Working from home has become the new norm, but some countries are far more equipped to deal with the evolution than others. A new report from global property database Nestpick has revealed that Australia is among the world leaders in remote working conditions, providing domestic workers with all the tools needed to work from home. In fact, Melbourne, a city that bore the vast majority of the COVID-related brunt has been named the best city in the world for remote work, with Sydney hot on its tail. The new Work-From-Anywhere Index reveals a city’s capacity for remote work, a rapidly developing necessity for a world slowly emerging from a pandemic.
Even before the pandemic, the global workplace was rapidly advancing. Improvements to technology and digital connectivity allowed more businesses to offer working from home arrangements, a movement that was also spurred by positive mental health studies. Despite this, few countries enacted legislation that allowed foreign-employed workers to take residence. Instead, they only offered visas to those who take jobs on location, missing out on bringing high-wage earners to their cities without the need to generate new jobs. However, the global pandemic accelerated market movement.
In response to dwindling tourist revenue, countries across the globe lowered the barrier for immigration. Former holiday destinations such as Sicily offer relaxed Visa conditions for those moving to the region to work remotely, a trend that has slowly developed.
“The last year has really proved to many companies that remote-working is not only a possibility, but actually something that can be beneficial to everyone involved. The technology has been available for a while now, but it’s taken seeing it in practice for the idea to really take hold,” comments Omer Kucukdere, founder and CEO at Nestpick.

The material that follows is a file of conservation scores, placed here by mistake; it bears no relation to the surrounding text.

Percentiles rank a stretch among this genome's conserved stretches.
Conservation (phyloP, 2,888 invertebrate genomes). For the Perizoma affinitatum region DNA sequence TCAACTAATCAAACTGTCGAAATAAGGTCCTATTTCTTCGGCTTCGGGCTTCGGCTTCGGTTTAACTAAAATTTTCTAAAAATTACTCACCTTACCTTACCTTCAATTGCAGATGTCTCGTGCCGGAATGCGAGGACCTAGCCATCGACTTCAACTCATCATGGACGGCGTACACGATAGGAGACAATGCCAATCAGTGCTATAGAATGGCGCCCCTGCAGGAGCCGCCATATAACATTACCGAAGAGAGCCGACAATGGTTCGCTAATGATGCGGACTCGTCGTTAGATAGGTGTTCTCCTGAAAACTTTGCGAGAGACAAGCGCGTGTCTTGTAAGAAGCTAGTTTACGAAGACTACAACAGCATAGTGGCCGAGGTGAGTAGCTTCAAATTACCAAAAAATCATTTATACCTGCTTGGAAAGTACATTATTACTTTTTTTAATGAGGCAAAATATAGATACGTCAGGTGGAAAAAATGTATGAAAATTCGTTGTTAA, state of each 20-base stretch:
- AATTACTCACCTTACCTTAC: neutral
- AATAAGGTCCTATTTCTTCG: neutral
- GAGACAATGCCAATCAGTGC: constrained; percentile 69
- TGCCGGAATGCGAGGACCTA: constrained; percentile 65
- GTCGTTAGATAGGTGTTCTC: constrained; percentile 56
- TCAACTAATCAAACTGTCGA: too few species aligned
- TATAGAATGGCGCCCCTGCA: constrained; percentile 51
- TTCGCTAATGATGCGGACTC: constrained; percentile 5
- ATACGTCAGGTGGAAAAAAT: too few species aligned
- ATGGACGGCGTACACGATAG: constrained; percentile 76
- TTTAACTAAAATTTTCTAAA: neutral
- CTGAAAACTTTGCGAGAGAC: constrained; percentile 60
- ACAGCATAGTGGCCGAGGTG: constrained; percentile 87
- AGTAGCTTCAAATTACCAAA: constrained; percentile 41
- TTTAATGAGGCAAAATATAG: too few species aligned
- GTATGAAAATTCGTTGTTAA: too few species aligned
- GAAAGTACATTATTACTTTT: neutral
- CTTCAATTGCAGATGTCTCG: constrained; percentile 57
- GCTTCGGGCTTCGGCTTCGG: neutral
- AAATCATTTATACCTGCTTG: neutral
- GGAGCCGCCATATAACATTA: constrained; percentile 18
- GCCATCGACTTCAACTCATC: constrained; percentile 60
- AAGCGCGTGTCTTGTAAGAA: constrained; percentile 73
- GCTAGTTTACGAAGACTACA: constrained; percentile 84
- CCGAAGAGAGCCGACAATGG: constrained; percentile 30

It does raise the question, what is the best place to work remotely? According to Nestpick, it’s right here in Australia. The organisation created the Work-From-Anywhere Index which investigates which cities are the most attractive and welcoming to foreigners, and which have the infrastructure and legislation in place to make it easy for remote employees to live and work there. The new Work-From-Anywhere Index judges a city’s capacity for remote work based on a series of key criteria. Taking into account:
- Home Office Room Rent (EUR)
- Accommodation Availability (Score)
- Income Tax, incl. Social Contributions (5)
- Internet Speed & Capacity (Score)
- Remote Worker Immigration
- Remote Working Infrastructure (Score)
- Safety, Freedom & Rights (Score)
- Gender Equality (Score)
- LGBT+ Equality (Score)
- Minority Equality (Score)
- COVID-19 Vaccination Rate (%)
- Cost of Living (Score)
- Healthcare (Score)
- Culture & Leisure (Score)
- Weather (Score)
- Pollution – Air, Light, Noise (Score)
“For the first category, we looked into the basic costs and set-up requirements needed to work comfortably with minimal extra expense, such as the price and availability of adequate home office space and the speed and capacity of the internet in each location,” Nestpick explained.
The second category appraised the ease to which a foreigner was able to work remotely in each location, special visas and specific remote-working infrastructure such as tax deductions and regulation. Further analysis of access to culture and leisure events both before and during the pandemic, as well as the general weather and levels of air, noise and light pollution also played a role Finally, since the Covid-19 pandemic continues to impact the livability of many metropolises, Nestpick took note of the percentage of the populations that are fully vaccinated in each location, as well as those that had low infection rates.
Best Cities for Remote Work
With the expansive judging complete, Nestpick identified the top-rating cities for remote work in the world. Judging on the above categories, Nestpick used the data to provide a total score, ranging from 1-100 for the top 75 cities. Here is a list of the best cities for working from home.
1. Melbourne, Australia (100)
Australia’s cultural capital, Melbourne has been crowned the best place in the world for remote work. The Victorian city fared well in the home office room rent affordability stakes, with extremely high scores in the remote working infrastructure stakes. Throw in the city’s impressive cultural calendar and it makes sense why Melbourne performed as well as it did. The only downsides here were the low vaccination rates and sub-par internet speeds.
Area: 9,992 km²
Elevation: 31 m
Population: 5.078 million (2019)
2. Dubai, UAE (96.64)
With no income tax, it’s hard not to see the upside of remote working in Dubai. Despite a relatively high rental rate, the cost of living is surprisingly low and vaccination rates are high. The country also offers a digital nomad visa, meaning you have more freedom to work remotely from Dubai.
Founded: 9 June 1833
Area: 4,114 km²
Population: 3.331 million (2019)